Janis Joplin once said that America should be looking for sincerity and a good time. To me that falls into my philosophy that a community must be focused on being a collection of real relationships rather than simply a defined real estate space. The consumer and hedonistic based stereotypes are breaking down in favor of meaningful involvement and service. That is for all the residents, visitors, and those that work in these communities.
It does not really matter what types of values your particular destination is based on as long as it is sincere to you and your target market. One whose dream destination is the Pennsylvania Amish country probably will not be lured to move to Vegas and vise versa.
Arts, heritage, nature based, sporting, adventure, gaming, and entertainment are just a few of the many types of destinations being created. My point is they are becoming ever more unique and celebrate individualism while promoting a specific culture.
The Town of Saluda, in the Green River region of NC, is a good example. Complementary sub-cultures centering on a natural feature, the gorge and the river in this case, spins off many opportunities. World class whitewater kayaking is a core lifestyle activity focusing on the Narrows for the obsessed, the Upper and Lower sections for the interested and curious. Trout fishing opportunities for all levels are throughout the region. The obsessed set the tone for the region. The interested group supports the local outfitters with instruction on quality whitewater boats, standup paddleboards and rubber kayaks. The curious and casual supply a market on the lower section with thousands of tubers floating the river supporting several tubing outfitters and campgrounds. Visitors here for hiking, biking, zip lines and climbing mix well with those that simply come to enjoy the natural beauty and walk the quaint streets. With this visitor base, the 5.2-acre downtown commercial core of Saluda, population 711, has the opportunity for supplying more diverse activities and support services. General stores, organic markets, and B&B’s are prime features. Several cafes and specialty restaurants are supported. My favorite restaurant is ”The Purple Onion.” Its concept value was creating a sustainable venue for a vibrant live music scene for many local and regional musicians. To do this they created an outstanding eclectic restaurant to support this goal. Art shops, spa services, and ice cream stores round out some of the other services.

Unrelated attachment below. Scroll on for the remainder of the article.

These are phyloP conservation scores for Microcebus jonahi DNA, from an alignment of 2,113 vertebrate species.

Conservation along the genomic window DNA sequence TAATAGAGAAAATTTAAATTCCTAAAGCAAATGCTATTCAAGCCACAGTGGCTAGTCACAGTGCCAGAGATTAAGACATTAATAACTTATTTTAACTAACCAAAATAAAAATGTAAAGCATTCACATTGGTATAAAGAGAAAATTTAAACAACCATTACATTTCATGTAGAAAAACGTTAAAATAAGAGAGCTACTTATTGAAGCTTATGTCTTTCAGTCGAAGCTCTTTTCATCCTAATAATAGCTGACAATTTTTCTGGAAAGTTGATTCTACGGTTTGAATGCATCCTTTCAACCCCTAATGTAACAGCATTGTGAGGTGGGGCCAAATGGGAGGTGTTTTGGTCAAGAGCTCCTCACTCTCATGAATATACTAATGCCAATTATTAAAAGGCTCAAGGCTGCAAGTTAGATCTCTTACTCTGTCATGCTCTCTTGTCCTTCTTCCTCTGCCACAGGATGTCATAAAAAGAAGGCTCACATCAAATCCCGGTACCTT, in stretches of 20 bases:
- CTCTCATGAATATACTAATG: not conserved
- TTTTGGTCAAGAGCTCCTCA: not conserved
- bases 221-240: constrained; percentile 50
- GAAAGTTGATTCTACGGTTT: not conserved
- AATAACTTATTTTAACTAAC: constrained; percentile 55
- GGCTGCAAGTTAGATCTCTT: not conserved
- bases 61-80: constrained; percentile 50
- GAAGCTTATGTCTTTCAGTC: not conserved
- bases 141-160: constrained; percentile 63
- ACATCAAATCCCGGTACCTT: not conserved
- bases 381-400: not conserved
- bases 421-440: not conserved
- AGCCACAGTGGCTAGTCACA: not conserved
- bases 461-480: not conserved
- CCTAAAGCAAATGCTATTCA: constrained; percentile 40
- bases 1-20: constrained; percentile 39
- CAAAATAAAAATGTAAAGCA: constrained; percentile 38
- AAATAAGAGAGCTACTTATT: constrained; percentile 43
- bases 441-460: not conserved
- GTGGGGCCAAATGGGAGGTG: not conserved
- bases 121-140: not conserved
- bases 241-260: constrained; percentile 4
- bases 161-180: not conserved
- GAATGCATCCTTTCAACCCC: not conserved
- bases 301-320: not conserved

All this is in a tight sustainable setting that seeks to protect the nature of the community and the natural resources that draw the visitors. They put controls in place to control growth. It was economic development but not at any cost. So far they seem to know when enough is enough and have protected the very things that make them attractive. This makes Saluda a prime example of good planning so the area reaps the benefits of a tourism / destination community economy while remaining sustainable, livable and protective of there traditions and culture.